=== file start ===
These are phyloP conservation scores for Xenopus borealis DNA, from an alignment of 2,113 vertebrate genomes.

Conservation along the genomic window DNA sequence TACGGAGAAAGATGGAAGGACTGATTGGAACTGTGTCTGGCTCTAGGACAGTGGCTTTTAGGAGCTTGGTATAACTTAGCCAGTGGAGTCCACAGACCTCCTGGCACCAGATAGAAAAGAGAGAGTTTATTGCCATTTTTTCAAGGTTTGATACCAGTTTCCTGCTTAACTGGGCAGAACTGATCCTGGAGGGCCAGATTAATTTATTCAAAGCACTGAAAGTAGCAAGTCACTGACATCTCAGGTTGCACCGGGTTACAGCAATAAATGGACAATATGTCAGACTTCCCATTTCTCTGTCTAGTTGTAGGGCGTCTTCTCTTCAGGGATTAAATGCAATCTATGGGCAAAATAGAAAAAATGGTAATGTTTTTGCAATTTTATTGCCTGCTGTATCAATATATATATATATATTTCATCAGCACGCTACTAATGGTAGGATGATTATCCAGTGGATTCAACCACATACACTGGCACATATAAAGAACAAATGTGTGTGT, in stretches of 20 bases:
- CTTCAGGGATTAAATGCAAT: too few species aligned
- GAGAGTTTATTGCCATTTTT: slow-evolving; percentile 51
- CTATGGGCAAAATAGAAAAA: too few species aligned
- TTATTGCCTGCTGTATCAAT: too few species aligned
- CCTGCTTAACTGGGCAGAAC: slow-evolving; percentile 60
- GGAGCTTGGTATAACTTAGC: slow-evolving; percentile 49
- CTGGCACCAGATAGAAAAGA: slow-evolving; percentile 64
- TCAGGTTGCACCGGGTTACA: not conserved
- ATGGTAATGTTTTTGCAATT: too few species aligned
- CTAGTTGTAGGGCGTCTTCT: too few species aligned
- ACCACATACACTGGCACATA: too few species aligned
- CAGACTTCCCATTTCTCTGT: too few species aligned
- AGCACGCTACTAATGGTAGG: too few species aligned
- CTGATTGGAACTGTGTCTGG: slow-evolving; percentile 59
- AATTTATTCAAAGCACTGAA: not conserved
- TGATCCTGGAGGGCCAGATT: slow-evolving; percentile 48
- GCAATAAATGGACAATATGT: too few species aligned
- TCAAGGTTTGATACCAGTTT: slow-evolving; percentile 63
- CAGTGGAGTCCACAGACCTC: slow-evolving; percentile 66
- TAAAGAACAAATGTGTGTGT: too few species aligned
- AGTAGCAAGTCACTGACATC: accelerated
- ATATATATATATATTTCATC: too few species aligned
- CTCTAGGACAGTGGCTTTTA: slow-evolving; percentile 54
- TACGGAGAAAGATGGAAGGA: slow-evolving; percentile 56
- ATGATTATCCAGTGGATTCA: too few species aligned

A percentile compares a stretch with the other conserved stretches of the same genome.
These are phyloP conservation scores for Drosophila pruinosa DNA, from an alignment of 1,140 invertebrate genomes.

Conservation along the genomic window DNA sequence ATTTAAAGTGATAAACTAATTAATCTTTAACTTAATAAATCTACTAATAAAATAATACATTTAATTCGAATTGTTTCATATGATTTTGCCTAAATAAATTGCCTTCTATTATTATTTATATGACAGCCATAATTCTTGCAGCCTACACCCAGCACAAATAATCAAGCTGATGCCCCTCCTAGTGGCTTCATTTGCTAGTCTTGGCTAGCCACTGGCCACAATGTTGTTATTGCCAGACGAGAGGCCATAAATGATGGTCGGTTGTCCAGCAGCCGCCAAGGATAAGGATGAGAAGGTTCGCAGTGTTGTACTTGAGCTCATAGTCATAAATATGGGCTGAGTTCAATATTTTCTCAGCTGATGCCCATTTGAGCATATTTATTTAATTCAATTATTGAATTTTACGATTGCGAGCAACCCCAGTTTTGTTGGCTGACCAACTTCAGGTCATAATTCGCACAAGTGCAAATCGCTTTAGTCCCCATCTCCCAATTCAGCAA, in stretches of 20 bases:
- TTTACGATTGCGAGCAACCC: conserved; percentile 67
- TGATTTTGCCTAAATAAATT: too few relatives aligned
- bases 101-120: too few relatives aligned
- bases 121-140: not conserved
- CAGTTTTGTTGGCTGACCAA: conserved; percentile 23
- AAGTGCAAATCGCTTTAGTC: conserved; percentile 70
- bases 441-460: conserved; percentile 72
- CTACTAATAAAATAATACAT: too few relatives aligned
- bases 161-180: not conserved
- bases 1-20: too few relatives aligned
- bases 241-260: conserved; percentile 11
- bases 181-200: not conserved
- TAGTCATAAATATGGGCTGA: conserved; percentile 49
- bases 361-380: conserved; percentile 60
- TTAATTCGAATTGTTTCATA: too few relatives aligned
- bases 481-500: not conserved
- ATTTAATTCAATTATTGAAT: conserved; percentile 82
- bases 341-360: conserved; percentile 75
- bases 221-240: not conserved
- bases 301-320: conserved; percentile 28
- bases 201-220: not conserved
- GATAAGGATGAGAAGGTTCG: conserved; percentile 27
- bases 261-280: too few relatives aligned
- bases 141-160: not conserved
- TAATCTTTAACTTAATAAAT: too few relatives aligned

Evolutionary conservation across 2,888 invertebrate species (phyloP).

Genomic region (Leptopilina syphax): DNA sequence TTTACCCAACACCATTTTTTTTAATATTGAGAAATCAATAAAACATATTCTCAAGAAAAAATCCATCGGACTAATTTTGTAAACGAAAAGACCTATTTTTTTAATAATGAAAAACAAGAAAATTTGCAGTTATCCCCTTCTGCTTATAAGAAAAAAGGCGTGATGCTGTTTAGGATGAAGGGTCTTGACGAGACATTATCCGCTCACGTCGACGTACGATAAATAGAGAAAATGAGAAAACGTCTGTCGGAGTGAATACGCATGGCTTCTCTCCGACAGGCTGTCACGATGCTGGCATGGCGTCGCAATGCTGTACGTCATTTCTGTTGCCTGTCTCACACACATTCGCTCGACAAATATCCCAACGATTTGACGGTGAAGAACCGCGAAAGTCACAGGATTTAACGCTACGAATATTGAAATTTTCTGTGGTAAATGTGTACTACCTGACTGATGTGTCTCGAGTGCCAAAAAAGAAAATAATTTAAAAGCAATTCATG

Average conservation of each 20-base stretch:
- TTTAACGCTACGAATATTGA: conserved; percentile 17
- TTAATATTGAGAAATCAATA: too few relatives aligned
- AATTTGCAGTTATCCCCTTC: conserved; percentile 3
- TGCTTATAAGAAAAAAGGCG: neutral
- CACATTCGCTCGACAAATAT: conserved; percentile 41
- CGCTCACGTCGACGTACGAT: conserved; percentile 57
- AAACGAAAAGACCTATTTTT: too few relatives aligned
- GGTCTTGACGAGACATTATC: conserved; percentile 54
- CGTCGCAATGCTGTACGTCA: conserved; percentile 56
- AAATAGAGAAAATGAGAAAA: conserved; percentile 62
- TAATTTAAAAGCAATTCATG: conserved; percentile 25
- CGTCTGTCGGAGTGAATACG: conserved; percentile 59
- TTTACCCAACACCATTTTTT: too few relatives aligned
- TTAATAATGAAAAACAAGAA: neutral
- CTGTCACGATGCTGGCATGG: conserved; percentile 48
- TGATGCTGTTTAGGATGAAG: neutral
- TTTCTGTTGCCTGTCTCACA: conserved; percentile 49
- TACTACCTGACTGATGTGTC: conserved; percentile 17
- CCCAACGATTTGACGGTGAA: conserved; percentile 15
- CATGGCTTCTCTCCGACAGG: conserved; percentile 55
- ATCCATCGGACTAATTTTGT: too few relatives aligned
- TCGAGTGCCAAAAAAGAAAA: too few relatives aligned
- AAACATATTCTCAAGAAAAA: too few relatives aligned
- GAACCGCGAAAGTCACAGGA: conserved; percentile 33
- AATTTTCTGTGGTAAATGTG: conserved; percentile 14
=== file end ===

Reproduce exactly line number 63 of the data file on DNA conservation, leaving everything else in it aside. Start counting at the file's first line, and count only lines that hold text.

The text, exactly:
- CACATTCGCTCGACAAATAT: conserved; percentile 41